EU Launches Minimum Wage Initiative
This piece of information is brought forward by the attorneys at law of Zamfirescu Racoți Vasile & Partners with considerable experience in labor law.
The EU Commission has started talks with businesses and trade unions to ensure a fair minimum wage for all EU workers, in a larger context set by the European Pillar of Social Rights. Among the proposed advantages of the initiative: avoiding poverty and preventing wage dumping.
The European Pillar of Social Rights (The Social Pillar) delivers new and improves existing social rights for EU citizens and serves as the EU’s compass to achieve better working and living conditions in Europe. The set of twenty principles is aimed at maintaining and even growing well-functioning labor markets. In this context, a new framework for determining minimum wages may ensure equal opportunities and access to the labor market, fair working conditions and even social protection and inclusion.
While freedom of movement is one of the most celebrated, practical and visible rights stemming from EU integration, it is also a contested field embodying certain challenges. Labor mobility within the European labor markets has created a rather distracting competition among EU countries, triggering a major trend of leaving one’s country for better working conditions in another. Such movement has been causing, in some countries, huge labor shortage.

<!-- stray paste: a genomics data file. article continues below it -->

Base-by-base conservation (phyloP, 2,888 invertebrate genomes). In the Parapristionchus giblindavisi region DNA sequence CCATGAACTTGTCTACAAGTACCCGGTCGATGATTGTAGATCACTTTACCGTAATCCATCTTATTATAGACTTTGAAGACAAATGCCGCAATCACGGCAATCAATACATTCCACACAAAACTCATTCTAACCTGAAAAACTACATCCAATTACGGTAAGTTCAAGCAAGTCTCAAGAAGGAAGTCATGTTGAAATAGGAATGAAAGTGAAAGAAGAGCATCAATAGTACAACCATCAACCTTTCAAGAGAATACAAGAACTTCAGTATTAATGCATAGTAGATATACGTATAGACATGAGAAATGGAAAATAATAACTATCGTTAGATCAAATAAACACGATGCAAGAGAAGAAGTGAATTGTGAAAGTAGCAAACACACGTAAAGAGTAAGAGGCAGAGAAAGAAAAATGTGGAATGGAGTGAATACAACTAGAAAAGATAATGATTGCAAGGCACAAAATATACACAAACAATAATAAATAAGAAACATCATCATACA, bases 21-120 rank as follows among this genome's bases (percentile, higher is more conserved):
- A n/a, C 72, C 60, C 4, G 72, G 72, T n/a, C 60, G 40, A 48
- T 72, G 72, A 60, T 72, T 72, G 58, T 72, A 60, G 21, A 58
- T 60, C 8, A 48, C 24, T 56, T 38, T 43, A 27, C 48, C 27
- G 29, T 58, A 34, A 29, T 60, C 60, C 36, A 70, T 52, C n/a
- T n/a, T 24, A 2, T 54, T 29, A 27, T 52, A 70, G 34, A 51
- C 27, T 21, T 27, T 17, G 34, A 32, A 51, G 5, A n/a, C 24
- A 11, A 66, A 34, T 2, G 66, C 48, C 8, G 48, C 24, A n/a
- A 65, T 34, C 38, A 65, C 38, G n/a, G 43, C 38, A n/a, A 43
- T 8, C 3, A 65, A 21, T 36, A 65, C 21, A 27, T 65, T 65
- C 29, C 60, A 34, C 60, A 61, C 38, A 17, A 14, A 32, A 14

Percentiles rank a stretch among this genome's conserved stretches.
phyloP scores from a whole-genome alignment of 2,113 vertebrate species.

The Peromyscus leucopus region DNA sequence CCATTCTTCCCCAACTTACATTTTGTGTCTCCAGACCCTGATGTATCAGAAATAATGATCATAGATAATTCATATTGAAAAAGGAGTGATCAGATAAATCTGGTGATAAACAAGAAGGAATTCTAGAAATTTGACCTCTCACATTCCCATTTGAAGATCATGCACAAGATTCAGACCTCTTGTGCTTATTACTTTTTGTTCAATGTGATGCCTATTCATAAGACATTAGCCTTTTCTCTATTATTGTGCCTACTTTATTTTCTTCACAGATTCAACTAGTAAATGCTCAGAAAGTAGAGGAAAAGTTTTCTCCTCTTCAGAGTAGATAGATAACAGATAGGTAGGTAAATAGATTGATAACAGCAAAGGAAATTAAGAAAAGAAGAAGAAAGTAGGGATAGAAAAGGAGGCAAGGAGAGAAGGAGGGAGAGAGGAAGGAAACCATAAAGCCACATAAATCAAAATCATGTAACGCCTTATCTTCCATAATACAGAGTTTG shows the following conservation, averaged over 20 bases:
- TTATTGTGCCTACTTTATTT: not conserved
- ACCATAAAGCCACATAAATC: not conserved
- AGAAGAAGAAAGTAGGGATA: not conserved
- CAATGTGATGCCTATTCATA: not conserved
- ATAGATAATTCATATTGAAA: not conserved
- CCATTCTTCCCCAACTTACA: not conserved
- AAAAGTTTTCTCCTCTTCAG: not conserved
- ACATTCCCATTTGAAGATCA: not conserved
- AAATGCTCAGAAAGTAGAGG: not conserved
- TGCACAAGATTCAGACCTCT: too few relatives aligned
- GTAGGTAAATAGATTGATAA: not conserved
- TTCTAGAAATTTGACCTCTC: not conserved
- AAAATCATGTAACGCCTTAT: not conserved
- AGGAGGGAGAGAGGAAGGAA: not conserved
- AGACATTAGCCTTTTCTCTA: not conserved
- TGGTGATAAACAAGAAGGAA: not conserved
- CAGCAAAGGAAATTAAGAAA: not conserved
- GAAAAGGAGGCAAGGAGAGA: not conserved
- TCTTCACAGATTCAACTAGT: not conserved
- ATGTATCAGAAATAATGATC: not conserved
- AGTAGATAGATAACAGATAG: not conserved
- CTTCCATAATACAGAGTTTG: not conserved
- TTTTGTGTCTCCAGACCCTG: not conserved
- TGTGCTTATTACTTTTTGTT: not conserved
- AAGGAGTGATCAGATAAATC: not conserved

The number of people in employment in the EU is at a record high, but many working people are still struggling to make ends meet. The minimum wage initiative may also be a way to keep workers out of poverty risk. In the EU, people who receive less than 60% of median household income are considered to be at risk of poverty. This 60% limit could also be used as the bottom limit for the minimum wage, according to the EU Commission.
Although the minimum wage initiative is merely the first step on a long and winding road before any final legislation could drive change, it has already created a big stir in some European countries, especially in those with a high extent of collective bargaining. Negative aspects have been highlighted, such as shifts in bargaining behavior and industrial relations systems, the high degree of detail that the possible legislation might involve and EU’s lack of competence at national level.
Moreover, high-wage Nordic countries, such as Denmark or Sweden, fear that such measure would undermine their own traditional legal labor models, where social partners negotiate wages without any involvement of the state. An EU legislation that would set a minimum wage is in-conceivable without the intervention of the state that might have to guarantee a certain percentage and could end up by even lowering their high wages.
Considering the pros and cons of such measure, the EU Commission opened a six-week consultation period with businesses and trade unions. The results are to be formulated into a concrete proposal in the summer, and, eventually, be incorporated into an action plan in 2021.